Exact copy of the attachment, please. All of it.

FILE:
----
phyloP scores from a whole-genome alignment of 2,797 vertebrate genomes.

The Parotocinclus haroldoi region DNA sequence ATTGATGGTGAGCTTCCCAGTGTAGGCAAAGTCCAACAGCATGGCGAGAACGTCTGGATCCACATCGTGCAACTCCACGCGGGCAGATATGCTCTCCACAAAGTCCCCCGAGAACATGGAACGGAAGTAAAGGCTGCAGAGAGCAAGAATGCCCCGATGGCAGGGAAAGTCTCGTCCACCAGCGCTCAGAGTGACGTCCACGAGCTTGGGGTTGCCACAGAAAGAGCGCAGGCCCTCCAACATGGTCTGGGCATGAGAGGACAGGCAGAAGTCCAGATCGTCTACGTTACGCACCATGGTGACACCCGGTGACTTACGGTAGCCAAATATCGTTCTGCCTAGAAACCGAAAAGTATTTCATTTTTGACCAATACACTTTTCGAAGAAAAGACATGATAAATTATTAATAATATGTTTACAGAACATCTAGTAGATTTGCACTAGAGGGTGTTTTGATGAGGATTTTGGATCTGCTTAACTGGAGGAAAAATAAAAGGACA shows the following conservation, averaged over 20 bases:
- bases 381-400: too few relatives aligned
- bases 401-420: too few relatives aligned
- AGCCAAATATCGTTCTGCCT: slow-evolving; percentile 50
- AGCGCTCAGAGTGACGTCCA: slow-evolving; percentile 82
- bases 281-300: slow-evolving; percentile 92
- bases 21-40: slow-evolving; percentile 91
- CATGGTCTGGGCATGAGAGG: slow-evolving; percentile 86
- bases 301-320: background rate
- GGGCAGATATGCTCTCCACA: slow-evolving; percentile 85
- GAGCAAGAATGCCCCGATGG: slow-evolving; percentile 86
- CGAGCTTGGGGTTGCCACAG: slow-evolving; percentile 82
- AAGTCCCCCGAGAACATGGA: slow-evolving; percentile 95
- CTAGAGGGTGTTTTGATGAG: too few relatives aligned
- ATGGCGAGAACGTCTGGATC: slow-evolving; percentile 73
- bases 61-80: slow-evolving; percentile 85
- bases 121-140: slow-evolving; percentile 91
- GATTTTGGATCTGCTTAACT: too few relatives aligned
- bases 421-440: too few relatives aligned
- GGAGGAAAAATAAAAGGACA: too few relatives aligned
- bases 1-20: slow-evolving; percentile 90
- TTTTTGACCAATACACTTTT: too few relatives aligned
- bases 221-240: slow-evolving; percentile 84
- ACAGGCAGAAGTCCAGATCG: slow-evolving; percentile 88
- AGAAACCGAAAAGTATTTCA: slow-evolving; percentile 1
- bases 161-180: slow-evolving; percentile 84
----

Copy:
phyloP scores from a whole-genome alignment of 2,797 vertebrate genomes.

The Parotocinclus haroldoi region DNA sequence ATTGATGGTGAGCTTCCCAGTGTAGGCAAAGTCCAACAGCATGGCGAGAACGTCTGGATCCACATCGTGCAACTCCACGCGGGCAGATATGCTCTCCACAAAGTCCCCCGAGAACATGGAACGGAAGTAAAGGCTGCAGAGAGCAAGAATGCCCCGATGGCAGGGAAAGTCTCGTCCACCAGCGCTCAGAGTGACGTCCACGAGCTTGGGGTTGCCACAGAAAGAGCGCAGGCCCTCCAACATGGTCTGGGCATGAGAGGACAGGCAGAAGTCCAGATCGTCTACGTTACGCACCATGGTGACACCCGGTGACTTACGGTAGCCAAATATCGTTCTGCCTAGAAACCGAAAAGTATTTCATTTTTGACCAATACACTTTTCGAAGAAAAGACATGATAAATTATTAATAATATGTTTACAGAACATCTAGTAGATTTGCACTAGAGGGTGTTTTGATGAGGATTTTGGATCTGCTTAACTGGAGGAAAAATAAAAGGACA shows the following conservation, averaged over 20 bases:
- bases 381-400: too few relatives aligned
- bases 401-420: too few relatives aligned
- AGCCAAATATCGTTCTGCCT: slow-evolving; percentile 50
- AGCGCTCAGAGTGACGTCCA: slow-evolving; percentile 82
- bases 281-300: slow-evolving; percentile 92
- bases 21-40: slow-evolving; percentile 91
- CATGGTCTGGGCATGAGAGG: slow-evolving; percentile 86
- bases 301-320: background rate
- GGGCAGATATGCTCTCCACA: slow-evolving; percentile 85
- GAGCAAGAATGCCCCGATGG: slow-evolving; percentile 86
- CGAGCTTGGGGTTGCCACAG: slow-evolving; percentile 82
- AAGTCCCCCGAGAACATGGA: slow-evolving; percentile 95
- CTAGAGGGTGTTTTGATGAG: too few relatives aligned
- ATGGCGAGAACGTCTGGATC: slow-evolving; percentile 73
- bases 61-80: slow-evolving; percentile 85
- bases 121-140: slow-evolving; percentile 91
- GATTTTGGATCTGCTTAACT: too few relatives aligned
- bases 421-440: too few relatives aligned
- GGAGGAAAAATAAAAGGACA: too few relatives aligned
- bases 1-20: slow-evolving; percentile 90
- TTTTTGACCAATACACTTTT: too few relatives aligned
- bases 221-240: slow-evolving; percentile 84
- ACAGGCAGAAGTCCAGATCG: slow-evolving; percentile 88
- AGAAACCGAAAAGTATTTCA: slow-evolving; percentile 1
- bases 161-180: slow-evolving; percentile 84